An insistence on cleaving to cultural context in assessing pop culture might have a chance of working if the cultural products under review are accurately labeled. The Eminem argument, for instance, would move along swimmingly if what Eminem does were labeled as street theatre—Eminem is not a musician. A more impressive form of this art is observed in Africa, where the tradition of a praise singer or a tribal poet laureate still flourishes. The tribal poet is a splendid performing artist. Mr. Cantor prophesies that “the video game is going to be the major art form of the twenty-first century.” No doubt there are some very well made video games, and, doubtless, these, like Yoko Ono’s concept art, may gain the status of art, but this doesn’t—and never will—make them art.
Incapable of systematic thought, lesser libertarians, the kind Professor Clyde Wilson has recently dubbed “dubious hangers-on,” are forever poised to turn intellectual dissent into wedge issues. Contrary to the compliance the movement’s groupies exact, Mr. Cantor does not appear dogmatic about the interesting themes he wrings from “The X-Files,” among which are globalization, affirmation of Christianity and liberty, and the end of the nation-state.
I would certainly disagree politely with his contention that “The X-Files” is “one of the greatest artistic achievements of the 1990s.” I agree with Mr. Cantor that, with a stretch, the program can, albeit unflatteringly, be conceived of as conservative. It is important to recall, however, that the show was chockablock with mysticism and mythical thinking. Those aspects suggest that the show’s conservatism is at best a highly idiosyncratic one. It seems very unlikely that liberty could flourish in such an atavistic atmosphere thick with conspiracy, emotionalism, superstition, and a cult-like obsession with the freaky and the bizarre.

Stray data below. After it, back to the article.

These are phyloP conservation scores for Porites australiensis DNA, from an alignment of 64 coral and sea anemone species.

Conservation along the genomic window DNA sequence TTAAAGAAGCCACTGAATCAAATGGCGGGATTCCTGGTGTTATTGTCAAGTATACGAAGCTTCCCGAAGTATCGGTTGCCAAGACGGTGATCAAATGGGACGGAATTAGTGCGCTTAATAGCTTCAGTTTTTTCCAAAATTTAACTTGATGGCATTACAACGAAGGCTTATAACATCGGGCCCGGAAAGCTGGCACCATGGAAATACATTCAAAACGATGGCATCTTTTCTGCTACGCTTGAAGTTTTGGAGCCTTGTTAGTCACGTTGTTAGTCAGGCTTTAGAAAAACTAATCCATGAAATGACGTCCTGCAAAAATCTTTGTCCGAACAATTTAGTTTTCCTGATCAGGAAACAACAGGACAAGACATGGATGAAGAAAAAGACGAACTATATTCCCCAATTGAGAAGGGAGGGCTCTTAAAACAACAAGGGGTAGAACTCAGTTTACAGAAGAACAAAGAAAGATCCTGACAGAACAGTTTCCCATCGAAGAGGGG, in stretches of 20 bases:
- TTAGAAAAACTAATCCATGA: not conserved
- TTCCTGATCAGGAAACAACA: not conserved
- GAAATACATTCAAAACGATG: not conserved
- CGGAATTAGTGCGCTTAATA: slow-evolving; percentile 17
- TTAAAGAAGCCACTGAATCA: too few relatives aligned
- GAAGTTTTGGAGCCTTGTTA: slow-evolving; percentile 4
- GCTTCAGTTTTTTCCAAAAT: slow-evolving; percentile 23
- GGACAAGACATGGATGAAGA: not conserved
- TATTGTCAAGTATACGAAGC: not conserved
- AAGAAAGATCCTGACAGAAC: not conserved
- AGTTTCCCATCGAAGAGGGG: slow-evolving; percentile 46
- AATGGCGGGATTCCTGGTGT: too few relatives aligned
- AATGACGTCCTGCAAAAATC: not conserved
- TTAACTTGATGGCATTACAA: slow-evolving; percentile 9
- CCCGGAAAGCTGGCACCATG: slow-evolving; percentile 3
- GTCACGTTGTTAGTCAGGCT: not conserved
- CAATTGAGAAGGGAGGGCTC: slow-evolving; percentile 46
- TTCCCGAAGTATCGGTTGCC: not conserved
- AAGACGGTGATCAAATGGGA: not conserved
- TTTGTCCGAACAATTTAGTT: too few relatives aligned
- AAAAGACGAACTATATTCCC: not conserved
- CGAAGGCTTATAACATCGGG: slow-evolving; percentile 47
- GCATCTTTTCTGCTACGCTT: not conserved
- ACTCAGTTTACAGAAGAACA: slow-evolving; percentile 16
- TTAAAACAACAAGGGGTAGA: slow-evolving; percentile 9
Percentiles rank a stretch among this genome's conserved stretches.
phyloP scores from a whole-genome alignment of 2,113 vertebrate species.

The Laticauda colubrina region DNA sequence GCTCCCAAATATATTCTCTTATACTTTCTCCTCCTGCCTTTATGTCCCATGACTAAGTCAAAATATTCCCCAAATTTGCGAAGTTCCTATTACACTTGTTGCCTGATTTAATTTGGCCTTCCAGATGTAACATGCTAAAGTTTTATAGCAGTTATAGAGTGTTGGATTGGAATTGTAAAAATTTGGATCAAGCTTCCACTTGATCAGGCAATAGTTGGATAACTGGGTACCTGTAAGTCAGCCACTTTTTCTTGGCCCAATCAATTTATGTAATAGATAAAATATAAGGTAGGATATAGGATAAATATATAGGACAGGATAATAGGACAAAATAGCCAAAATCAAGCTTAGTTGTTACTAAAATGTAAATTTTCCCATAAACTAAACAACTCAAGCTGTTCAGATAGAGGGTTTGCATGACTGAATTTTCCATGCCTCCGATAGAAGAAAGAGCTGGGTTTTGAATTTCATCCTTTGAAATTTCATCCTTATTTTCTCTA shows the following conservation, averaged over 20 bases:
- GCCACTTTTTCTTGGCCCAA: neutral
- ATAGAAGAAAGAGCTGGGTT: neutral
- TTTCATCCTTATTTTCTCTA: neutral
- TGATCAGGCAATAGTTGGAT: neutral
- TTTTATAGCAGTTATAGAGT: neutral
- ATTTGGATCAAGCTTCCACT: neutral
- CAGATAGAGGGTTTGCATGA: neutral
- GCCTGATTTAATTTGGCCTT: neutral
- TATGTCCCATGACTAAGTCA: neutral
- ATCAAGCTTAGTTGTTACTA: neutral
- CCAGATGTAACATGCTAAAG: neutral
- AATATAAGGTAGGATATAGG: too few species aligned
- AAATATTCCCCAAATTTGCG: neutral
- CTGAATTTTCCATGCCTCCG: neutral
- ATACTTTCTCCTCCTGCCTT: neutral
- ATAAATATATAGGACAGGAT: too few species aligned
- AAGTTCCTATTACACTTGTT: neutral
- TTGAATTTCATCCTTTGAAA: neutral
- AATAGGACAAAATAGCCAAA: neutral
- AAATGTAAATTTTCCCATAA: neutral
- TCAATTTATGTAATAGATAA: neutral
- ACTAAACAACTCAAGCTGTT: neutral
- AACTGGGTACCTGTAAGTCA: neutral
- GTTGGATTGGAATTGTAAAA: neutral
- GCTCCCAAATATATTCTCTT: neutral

Neither is it clear why faith in the free market must require a nearly equal faith in popular culture. Why does it follow that a product produced and exchanged in the process of making a living must inspire faith?
More often than not, the marketplace doesn’t adjudicate the quality of art or pop culture. Thus one’s artistic judgments must be animated by something more, if one thinks that there are objective standards by which popular culture or art can be judged—as the great art critic Robert Hughes seems to think (rather uncontroversially, I might add).
The market does no more than offer an aggregate snapshot of the trillions of subjective preferences enacted by consumers. Aguilera (Christina) probably sells more than Ashkenazy (Vladimir) ever did. Britney outdoes Borodin. For some, this will be faith inspiring, for others deeply distressing.
Irrespective of cultural ordination, high and low art have always mingled across time. Hungarian Magyar folk songs are used to great effect in Bela Bartok’s music. Hughes points to the influence of jazz on Maurice Ravel, Claude Debussy, and Igor Stravinsky. Andy Warhol may have made a younger generation slobber but, says Hughes, Vincent van Gogh was eighty years ahead of him: “He loved not only Japanese prints, whose color was highly sophisticated, but also the crude, discordant, and even brutal colors of mass industrial printing.” And how good would it be if the classical timpanist would finally incorporate the complex rhythms of modern-day drum virtuosos like Neil Peart and Virgil Donati.
Yes, Cantor is right to note that many older conservatives dismiss popular culture and come off as old fogies. But for those of us who are willing to see the good in pop culture, the important thing now is to discuss the standards by which we will judge it. In the words of Hughes, the task has always been and is still to distinguish between the good stuff, the absolute crap, and everything that lies between.